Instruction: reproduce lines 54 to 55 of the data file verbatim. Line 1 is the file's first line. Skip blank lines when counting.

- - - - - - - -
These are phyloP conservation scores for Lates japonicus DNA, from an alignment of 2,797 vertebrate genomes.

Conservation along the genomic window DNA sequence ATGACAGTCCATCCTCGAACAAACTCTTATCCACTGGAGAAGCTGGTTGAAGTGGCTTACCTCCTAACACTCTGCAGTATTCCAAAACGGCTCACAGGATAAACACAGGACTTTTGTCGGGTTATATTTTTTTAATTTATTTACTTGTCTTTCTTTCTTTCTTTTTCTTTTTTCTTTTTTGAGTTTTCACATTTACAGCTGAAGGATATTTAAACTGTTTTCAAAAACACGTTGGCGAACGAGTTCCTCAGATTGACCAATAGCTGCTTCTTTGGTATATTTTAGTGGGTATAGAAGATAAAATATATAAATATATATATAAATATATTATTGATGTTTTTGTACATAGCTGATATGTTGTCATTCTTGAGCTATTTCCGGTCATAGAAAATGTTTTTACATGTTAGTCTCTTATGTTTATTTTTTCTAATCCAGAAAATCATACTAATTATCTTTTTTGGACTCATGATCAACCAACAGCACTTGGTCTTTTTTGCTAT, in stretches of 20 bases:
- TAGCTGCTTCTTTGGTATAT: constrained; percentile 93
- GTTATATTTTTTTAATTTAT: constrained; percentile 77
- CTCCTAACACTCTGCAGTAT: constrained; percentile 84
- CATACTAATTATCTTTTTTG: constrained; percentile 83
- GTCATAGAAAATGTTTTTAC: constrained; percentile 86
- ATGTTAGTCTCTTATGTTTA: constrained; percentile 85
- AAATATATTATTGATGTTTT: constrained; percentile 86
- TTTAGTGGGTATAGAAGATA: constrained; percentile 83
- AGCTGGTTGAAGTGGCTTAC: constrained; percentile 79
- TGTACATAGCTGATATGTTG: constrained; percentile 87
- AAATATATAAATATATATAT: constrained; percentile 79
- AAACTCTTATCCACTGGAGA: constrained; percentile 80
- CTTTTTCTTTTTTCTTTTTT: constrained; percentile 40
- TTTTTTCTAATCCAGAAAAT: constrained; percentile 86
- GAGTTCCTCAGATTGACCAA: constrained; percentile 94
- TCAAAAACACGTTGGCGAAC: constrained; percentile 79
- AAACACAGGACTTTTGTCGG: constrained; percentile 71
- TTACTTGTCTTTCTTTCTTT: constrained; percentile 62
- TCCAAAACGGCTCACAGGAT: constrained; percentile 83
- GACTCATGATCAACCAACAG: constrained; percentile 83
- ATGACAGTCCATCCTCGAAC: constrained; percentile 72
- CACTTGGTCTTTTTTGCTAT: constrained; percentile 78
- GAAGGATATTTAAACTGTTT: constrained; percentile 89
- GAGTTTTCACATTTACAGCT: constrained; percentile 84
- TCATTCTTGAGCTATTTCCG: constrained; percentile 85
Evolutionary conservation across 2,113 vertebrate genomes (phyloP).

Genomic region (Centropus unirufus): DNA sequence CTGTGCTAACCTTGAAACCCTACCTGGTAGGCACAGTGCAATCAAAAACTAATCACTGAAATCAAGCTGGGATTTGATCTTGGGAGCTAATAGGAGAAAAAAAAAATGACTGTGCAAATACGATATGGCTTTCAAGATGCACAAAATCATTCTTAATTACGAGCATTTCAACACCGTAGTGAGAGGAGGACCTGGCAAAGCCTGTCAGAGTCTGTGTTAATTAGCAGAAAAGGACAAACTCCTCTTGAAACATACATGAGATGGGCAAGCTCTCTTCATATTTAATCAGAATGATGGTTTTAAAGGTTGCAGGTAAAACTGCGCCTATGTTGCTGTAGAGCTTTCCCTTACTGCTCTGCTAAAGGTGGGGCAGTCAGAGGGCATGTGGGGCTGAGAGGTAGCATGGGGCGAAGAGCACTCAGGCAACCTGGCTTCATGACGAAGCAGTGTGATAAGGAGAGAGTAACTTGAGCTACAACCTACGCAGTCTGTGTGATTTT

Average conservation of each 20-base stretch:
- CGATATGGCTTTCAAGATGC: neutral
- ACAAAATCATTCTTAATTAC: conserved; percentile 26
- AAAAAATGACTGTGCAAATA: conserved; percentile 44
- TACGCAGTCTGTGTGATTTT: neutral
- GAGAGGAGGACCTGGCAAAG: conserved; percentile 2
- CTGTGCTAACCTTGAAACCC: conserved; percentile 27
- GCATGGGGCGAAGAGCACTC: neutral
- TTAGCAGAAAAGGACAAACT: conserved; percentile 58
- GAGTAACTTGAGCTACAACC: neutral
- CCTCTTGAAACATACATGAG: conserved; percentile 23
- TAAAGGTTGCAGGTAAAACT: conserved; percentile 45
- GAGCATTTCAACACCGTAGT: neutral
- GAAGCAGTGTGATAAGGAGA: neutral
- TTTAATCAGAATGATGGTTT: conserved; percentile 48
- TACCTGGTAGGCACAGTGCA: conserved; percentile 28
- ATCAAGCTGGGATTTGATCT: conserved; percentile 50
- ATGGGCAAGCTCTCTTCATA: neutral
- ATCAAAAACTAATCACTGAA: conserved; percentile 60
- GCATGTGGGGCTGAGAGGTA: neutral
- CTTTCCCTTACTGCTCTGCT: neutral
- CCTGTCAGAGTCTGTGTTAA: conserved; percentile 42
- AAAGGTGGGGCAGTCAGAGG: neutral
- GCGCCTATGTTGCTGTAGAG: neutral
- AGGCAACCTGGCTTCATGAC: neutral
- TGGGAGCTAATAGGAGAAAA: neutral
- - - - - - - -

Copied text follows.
- AGGCAACCTGGCTTCATGAC: neutral
- TGGGAGCTAATAGGAGAAAA: neutral